One of the Twelve, who was called Judas Iscariot,
went to the chief priests and said,
“What are you willing to give me
if I hand him over to you?”
They paid him thirty pieces of silver,
and from that time on he looked for an opportunity to hand him over.
On the first day of the Feast of Unleavened Bread,
the disciples approached Jesus and said,
“Where do you want us to prepare
for you to eat the Passover?”
“Go into the city to a certain man and tell him,
‘The teacher says, ‘My appointed time draws near;
in your house I shall celebrate the Passover with my disciples.”‘“
The disciples then did as Jesus had ordered,
and prepared the Passover.
When it was evening,
he reclined at table with the Twelve.
And while they were eating, he said,
“Amen, I say to you, one of you will betray me.”
Deeply distressed at this,
they began to say to him one after another,
“Surely it is not I, Lord?”
He said in reply,
“He who has dipped his hand into the dish with me
is the one who will betray me.
The Son of Man indeed goes, as it is written of him,
but woe to that man by whom the Son of Man is betrayed.
It would be better for that man if he had never been born.”
Then Judas, his betrayer, said in reply,
“Surely it is not I, Rabbi?”
He answered, “You have said so.
Wednesday of Holy Week
The gospels offer little information about the disciples of Jesus. Peter is best known, because Jesus gave him a special role among them and also made his home in Peter’s house in Caphernaum.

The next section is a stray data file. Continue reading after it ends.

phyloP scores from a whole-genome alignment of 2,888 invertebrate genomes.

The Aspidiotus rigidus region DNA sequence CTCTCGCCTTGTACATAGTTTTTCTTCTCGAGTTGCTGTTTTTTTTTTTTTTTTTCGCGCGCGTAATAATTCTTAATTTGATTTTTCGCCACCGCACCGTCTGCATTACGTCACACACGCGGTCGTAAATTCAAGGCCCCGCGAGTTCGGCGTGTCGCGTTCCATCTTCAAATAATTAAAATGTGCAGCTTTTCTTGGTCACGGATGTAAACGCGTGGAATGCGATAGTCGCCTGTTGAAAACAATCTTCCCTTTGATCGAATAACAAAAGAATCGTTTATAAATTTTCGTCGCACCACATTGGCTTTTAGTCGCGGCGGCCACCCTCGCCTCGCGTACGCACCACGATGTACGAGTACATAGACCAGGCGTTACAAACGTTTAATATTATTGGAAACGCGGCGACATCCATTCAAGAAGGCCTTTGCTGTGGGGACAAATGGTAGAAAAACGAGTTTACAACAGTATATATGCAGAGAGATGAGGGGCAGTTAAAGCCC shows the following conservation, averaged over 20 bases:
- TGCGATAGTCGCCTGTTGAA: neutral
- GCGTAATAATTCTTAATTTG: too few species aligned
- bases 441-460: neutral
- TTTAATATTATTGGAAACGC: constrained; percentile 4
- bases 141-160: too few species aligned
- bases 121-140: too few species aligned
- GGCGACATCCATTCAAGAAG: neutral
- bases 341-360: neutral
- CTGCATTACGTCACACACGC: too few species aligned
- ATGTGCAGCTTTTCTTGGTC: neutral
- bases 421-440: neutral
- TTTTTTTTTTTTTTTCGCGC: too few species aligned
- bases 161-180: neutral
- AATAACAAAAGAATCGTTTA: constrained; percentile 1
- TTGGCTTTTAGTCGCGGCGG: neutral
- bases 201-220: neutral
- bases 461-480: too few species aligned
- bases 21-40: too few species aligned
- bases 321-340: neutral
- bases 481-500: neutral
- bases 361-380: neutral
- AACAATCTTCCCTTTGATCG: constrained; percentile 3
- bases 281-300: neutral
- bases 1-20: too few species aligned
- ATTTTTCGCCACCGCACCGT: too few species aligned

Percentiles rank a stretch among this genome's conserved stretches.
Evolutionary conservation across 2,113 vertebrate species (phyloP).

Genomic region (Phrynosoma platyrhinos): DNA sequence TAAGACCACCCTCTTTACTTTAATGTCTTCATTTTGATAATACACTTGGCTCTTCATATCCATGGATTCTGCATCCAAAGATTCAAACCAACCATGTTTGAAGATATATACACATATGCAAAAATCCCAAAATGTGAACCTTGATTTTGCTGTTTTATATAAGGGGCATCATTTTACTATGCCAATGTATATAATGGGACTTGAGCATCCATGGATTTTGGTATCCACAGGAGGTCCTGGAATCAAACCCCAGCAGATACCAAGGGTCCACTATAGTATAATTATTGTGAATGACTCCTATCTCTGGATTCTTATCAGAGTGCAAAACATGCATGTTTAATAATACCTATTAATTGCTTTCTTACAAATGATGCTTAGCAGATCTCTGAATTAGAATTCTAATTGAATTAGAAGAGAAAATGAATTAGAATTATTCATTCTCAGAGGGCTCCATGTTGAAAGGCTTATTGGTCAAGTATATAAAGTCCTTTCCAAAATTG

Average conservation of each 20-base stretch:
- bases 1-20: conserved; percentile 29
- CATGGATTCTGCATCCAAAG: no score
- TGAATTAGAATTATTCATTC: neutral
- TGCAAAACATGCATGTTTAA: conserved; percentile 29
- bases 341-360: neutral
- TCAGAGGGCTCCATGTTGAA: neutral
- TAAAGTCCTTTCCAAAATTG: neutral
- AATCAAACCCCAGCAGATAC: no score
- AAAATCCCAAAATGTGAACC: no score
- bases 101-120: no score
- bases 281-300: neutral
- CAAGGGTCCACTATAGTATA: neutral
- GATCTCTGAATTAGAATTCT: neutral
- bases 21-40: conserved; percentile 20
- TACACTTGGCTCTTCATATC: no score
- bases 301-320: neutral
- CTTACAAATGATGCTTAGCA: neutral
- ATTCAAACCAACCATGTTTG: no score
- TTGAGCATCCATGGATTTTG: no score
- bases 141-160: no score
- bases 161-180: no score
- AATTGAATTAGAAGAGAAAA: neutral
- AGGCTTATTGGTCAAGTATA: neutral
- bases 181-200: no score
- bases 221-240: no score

Then, there’s Judas. Matthew’s gospel gives more information about him than any other New Testament source and so it’s read on “Spy Wednesday,” the day in Holy Week that recalls Judas’ offer to the rulers to hand Jesus over to them for thirty pieces of silver.
“Surely it is not I,” the disciples say to Jesus one after the other when he announces someone will betray him. And we say so too, as we watch Judas being pointed out. With Peter also we say we will not deny him. But the readings for these days caution us that there’s a communion of sinners as well as a communion of saints. We’re also sinful disciples.
We’re not unlike the disciples who once sat at table with Jesus.
We come as sinners to the Easter triduum, which begins the evening of Holy Thursday and ends on Easter Sunday. It’s a time of God’s great mercy, and we hope for the same forgiveness and new life that Jesus gave his disciples who left him the night before he died.